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CRISPR as a driving force: the Model T of biotechnology

Abstract

The CRISPR system for gene editing can break, repair, and replace targeted sections of DNA. Although CRISPR gene editing has important therapeutic potential, it raises several ethical concerns. Some bioethicists worry CRISPR is a prelude to a dystopian future, while others maintain it should not be feared because it is analogous to past biotechnologies. In the scientific literature, CRISPR is often discussed as a revolutionary technology. In this paper we unpack the framing of CRISPR as a revolutionary technology and contrast it with framing it as a value-threatening biotechnology or business-as-usual. By drawing on a comparison between CRISPR and the Ford Model T, we argue CRISPR is revolutionary as a product, process, and as a force for social change. This characterization of CRISPR offers important conceptual clarity to the existing debates surrounding CRISPR. In particular, conceptualizing CRISPR as a revolutionary technology structures regulatory goals with respect to this new technology. Revolutionary technologies have characteristic patterns of implementation, entrenchment, and social impact. As such, early identification of technologies as revolutionary may help construct more nuanced and effective ethical frameworks for public policy.

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Notes

  1. CRISPR (clustered regularly interspaced short palindromic repeats) is a nucleic acid construct, Cas is one of the associated families of enzymes (specifically nucleases), which can sever DNA strands in desired locations, triggering cell-repair mechanisms. By providing replacement DNA to the cell, researchers can effectively ‘edit’ genetic material. Unless the context calls for specificity, we will use ‘the CRISPR system’ to refer to the enzyme-mediated gene-editing biotechnology.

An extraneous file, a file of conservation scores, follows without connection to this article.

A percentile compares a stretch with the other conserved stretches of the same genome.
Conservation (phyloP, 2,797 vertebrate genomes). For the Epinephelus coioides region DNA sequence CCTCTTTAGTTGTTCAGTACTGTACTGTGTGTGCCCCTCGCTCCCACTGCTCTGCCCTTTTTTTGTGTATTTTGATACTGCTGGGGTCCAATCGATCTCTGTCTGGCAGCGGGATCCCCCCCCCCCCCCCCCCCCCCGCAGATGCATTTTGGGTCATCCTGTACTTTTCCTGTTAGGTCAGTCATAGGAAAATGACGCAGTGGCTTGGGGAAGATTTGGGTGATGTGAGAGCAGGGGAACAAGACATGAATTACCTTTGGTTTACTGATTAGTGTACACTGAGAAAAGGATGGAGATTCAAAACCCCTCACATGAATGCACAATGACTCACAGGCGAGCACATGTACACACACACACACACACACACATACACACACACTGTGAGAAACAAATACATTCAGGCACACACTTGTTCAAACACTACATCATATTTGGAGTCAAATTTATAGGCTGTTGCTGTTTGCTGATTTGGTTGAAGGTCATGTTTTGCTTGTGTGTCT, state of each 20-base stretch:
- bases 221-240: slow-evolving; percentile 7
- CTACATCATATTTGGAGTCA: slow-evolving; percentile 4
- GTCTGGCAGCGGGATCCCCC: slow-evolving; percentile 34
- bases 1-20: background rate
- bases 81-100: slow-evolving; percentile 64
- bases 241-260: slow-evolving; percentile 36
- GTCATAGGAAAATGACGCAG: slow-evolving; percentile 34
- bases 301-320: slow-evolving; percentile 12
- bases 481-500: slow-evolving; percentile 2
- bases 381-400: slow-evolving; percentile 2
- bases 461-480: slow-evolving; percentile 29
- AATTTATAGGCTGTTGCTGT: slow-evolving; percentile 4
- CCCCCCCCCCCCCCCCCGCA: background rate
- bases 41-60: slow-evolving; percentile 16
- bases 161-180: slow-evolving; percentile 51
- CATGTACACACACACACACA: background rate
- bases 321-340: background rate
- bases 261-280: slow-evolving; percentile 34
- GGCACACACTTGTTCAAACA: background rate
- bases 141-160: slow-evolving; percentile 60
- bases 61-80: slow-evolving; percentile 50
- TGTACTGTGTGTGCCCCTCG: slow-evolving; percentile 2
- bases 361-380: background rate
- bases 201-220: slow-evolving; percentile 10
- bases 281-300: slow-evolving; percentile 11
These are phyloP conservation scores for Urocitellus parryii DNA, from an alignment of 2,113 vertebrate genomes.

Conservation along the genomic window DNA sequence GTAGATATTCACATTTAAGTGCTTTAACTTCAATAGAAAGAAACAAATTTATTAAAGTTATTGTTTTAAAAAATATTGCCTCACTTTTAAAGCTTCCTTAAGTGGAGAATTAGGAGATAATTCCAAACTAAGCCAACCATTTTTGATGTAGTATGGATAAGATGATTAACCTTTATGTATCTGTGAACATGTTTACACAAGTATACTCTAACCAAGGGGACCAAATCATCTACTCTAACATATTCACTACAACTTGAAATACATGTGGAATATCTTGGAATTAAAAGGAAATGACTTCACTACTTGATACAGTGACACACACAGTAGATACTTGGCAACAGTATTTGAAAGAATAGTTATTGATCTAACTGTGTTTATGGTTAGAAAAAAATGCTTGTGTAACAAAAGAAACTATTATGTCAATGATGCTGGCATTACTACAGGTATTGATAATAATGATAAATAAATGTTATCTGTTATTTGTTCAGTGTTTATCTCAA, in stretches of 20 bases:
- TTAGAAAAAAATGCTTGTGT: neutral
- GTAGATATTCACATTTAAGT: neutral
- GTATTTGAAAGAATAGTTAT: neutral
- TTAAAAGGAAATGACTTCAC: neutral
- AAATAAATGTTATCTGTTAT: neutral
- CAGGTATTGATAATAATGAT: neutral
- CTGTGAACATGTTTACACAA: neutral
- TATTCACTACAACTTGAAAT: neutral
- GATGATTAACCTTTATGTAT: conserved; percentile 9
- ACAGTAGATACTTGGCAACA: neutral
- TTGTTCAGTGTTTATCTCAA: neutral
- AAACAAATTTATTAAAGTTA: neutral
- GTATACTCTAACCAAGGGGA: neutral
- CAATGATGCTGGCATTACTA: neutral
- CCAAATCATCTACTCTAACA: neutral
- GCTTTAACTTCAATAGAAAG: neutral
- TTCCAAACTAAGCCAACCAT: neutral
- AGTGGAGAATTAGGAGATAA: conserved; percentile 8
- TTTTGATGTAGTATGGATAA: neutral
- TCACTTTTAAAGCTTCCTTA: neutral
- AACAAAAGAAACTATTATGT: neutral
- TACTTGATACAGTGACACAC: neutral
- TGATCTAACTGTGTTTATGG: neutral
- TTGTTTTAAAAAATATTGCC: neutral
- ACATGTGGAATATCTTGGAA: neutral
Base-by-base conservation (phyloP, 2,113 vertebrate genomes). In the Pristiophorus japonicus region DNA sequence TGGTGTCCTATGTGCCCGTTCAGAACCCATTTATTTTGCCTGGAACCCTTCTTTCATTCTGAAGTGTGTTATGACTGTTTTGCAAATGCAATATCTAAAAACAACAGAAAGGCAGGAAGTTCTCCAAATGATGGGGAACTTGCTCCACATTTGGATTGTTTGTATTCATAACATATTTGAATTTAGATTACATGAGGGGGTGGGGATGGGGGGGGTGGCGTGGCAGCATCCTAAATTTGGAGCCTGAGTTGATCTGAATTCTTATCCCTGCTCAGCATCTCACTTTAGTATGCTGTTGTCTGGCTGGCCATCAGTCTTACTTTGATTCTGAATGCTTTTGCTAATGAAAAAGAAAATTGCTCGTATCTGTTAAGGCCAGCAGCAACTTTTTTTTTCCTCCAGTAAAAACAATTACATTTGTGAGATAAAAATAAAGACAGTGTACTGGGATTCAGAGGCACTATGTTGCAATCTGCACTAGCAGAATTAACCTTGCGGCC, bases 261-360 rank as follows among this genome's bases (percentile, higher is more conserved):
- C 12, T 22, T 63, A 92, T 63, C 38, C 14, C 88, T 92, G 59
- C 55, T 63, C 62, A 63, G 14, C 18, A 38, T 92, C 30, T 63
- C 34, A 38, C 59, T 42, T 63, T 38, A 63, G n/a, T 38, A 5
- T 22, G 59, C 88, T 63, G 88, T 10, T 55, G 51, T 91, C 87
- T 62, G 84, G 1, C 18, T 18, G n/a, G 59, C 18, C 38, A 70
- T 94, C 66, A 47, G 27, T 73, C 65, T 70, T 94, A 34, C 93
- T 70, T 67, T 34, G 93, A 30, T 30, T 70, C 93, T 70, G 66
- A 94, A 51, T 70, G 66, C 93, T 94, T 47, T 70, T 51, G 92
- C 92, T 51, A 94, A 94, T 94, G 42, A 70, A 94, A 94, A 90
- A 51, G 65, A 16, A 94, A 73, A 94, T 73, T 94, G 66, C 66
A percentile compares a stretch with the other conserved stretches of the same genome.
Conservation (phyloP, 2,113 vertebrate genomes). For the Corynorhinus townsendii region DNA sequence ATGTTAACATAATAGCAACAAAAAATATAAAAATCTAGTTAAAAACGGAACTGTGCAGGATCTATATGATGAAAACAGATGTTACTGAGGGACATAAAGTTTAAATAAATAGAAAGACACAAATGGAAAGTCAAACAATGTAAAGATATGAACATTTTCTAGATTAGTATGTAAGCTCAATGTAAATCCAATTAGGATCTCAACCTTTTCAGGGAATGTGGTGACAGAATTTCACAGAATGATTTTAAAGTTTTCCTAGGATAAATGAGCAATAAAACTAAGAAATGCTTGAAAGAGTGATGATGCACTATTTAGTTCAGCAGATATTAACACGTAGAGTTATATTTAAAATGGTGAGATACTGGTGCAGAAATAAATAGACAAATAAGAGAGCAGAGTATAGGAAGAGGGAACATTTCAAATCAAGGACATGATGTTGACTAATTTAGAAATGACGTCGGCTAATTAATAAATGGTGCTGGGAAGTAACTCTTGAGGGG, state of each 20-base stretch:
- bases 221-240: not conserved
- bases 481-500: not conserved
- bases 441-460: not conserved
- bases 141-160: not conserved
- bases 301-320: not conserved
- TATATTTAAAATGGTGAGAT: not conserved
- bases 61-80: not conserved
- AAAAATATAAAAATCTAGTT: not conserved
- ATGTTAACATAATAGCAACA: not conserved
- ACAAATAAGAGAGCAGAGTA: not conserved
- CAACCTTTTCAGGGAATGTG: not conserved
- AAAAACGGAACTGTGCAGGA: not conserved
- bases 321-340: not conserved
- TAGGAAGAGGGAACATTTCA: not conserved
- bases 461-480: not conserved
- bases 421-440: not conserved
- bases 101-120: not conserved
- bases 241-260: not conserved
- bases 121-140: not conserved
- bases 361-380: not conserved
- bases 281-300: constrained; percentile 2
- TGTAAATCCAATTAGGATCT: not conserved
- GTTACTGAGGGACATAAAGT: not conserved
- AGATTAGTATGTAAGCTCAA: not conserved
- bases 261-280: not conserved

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Acknowledgments

Funding in support of this research was provided by the Canada Research Chair in Bioethics and Philosophy on “Impact Ethics: Making a Difference” and the Natural Sciences and Engineering Research Council of Canada grant no. GLDSU/447989. We thank the team at Novel Tech Ethics, Dalhousie University for their feedback on earlier drafts.

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Mariscal, C., Petropanagos, A. CRISPR as a driving force: the Model T of biotechnology. Monash Bioeth. Rev. 34, 101–116 (2016). https://doi.org/10.1007/s40592-016-0062-2

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Keywords

  • Biotechnology
  • CRISPR
  • CRISPR/Cas9
  • Gene editing
  • Gene therapy
  • Revolutionary technology